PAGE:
Since the main mechanism for ion selectivity is not related to the presence of organic functional groups on the surface of the membrane, porous inorganic materials appear as an alternative for the classical polymer-based membranes. Zeolites are porous inorganic structures based on aluminosilicates used in great scale in industry for separation or catalytic processes.313 As described previously,314 zeolites can be prepared with controlled pore size and topology, becoming candidates for their use in SEPM. Yang et al.315 proposed the use of silicalite films as a potential separator for VRFBs. The 0.56 nm pore size was large enough for H3O+ permeation and to block vanadyl ions, leading to low crossover. However, the ohmic resistance was high and further improvements of the membrane was required. Yuan et al.316 prepared a polysulfone-supported ZSM-35 zeolite, which presented porous smaller than 0.6 nm. The selected zeolite creates conduction channels for protons with low permeability to V. A VRFB using the zeolite-coated membrane showed a CE of 98.63% and an EE of 91.41% at 80 mA cm−2 with a stable performance during the first 100 cycles. Th incorporation of amorphous silica nanoparticles is also an established strategy to improve the selectivity of SEPM. SiO2 is a material very easy to obtain by hydrolysis of alkoxysilane precursors.317 In this case, silica does not form channels as in the case of zeolites, but partially blocks the pores of the supporting structure, reducing the permeability to V ion, as can be found elsewhere.318–320 Yan et al.321 proposed an all-inorganic membrane composed by a TiO2 layer and a macroporous Al2O3 substrate for VRFBs. The membrane presented an average pore size 2.7 nm, reducing vanadium permeability and obtaining an elevated CE of 93.5% at 30 mA cm−2.

6. Electrodes

6.1. Electrodes requirements

Different from the classic solid batteries, electrodes in a RFB do not suffer electrochemical changes in their composition during the charging–discharging cycling. However, they have a critical role in the charge/discharge processes, as they provide support for the electrochemical reactions and connect both half-cells, completing the circuit. These are some requirements for the materials for RFB electrodes:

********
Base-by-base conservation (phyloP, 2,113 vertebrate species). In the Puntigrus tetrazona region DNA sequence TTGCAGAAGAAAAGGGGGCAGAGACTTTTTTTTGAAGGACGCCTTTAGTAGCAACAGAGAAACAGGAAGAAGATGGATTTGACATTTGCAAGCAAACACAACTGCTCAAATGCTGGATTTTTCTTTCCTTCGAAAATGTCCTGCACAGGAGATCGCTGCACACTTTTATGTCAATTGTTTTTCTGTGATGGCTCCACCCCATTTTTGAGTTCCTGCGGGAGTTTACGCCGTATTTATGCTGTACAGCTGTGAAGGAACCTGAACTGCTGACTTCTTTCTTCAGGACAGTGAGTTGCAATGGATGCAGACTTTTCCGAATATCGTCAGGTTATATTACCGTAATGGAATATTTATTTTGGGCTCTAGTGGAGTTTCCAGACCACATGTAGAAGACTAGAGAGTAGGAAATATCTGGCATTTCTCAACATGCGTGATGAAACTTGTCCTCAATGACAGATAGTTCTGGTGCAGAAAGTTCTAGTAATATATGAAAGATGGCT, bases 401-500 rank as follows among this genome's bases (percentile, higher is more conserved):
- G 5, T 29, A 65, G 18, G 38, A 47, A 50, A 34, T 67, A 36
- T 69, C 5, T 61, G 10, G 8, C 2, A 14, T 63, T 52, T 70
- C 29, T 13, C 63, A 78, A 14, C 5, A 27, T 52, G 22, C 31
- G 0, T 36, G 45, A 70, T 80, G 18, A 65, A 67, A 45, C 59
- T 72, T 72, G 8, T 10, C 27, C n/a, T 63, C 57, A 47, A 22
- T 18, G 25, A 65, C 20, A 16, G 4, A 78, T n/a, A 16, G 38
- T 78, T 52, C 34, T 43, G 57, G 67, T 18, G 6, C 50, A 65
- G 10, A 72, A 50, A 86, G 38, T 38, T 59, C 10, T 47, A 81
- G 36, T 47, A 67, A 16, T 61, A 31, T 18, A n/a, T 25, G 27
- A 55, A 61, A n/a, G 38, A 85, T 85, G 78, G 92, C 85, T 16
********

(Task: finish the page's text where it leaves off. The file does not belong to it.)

6.1.1 High electroactive area. Electron exchange reactions take place on the electrode surface. Enlargement of specific area increases the number of reaction sites. Optimization of the microstructure and the use of porous electrodes are useful strategies for new designs.322
6.1.2 High electrical conductivity. As the responsible to collect and transport the exchanged electrons from the half-cells, electrodes require a high electrical conductivity to minimize the ohmic losses.
6.1.3 Ability to operate at high current densities. Increasing the current density has the effect of providing equivalent current, and therefore power, with a smaller cell stack.323 However, it has been reported the degradation of battery electrodes for high current densities.324 It is necessary an improved stability in these conditions.
6.1.3 Adequate mechanical properties. As in the case of the membranes, electrodes must adapt to the mechanical stress of a RFB, as well as supporting the cell assemble. Previous studies emphasize the critical impact of the response of the electrode to compression and the final performance of the battery.325,326
6.1.4 Electrochemical stability. Electrode surface is the area with the highest electrochemical activity, serving as support of the electron exchanges. In some conditions, side reactions as carbon corrosion or hydrogen/oxygen evolution can degrade the electrodes, leading to performance losses,327,328 as well as mechanical damage on the reactor.
6.1.5 Fast kinetics. Enhancement of charge transfer kinetic in the solid/liquid interface could help to the stability due to the reduction of the corrosion of the electrode surface. It has been previously reported the performance loss as a consequence of the electrode degradation for VRFBs,329–331 especially sensitive for the negative half-cell were the reaction is kinetically determined.332 Recently, a new mechanism has been proposed for the anode kinetics degradation in VRFBs.333 According to it, degradation could be a result of the V2+ adsorption on the electrode surface, blocking the V2+/V3+ reaction. An employed for strategy the improvement of electrode kinetics is the use of electrodes with non-planar morphologies.50
6.1.6 Low cost. Typically, electrodes comprise between 25–40% of the cost of systems, like in Fe–V or Fe–Cr RFBs.334 So, the price of both electrodes and surface modifiers as electrocatalyst is a parameter to take into account.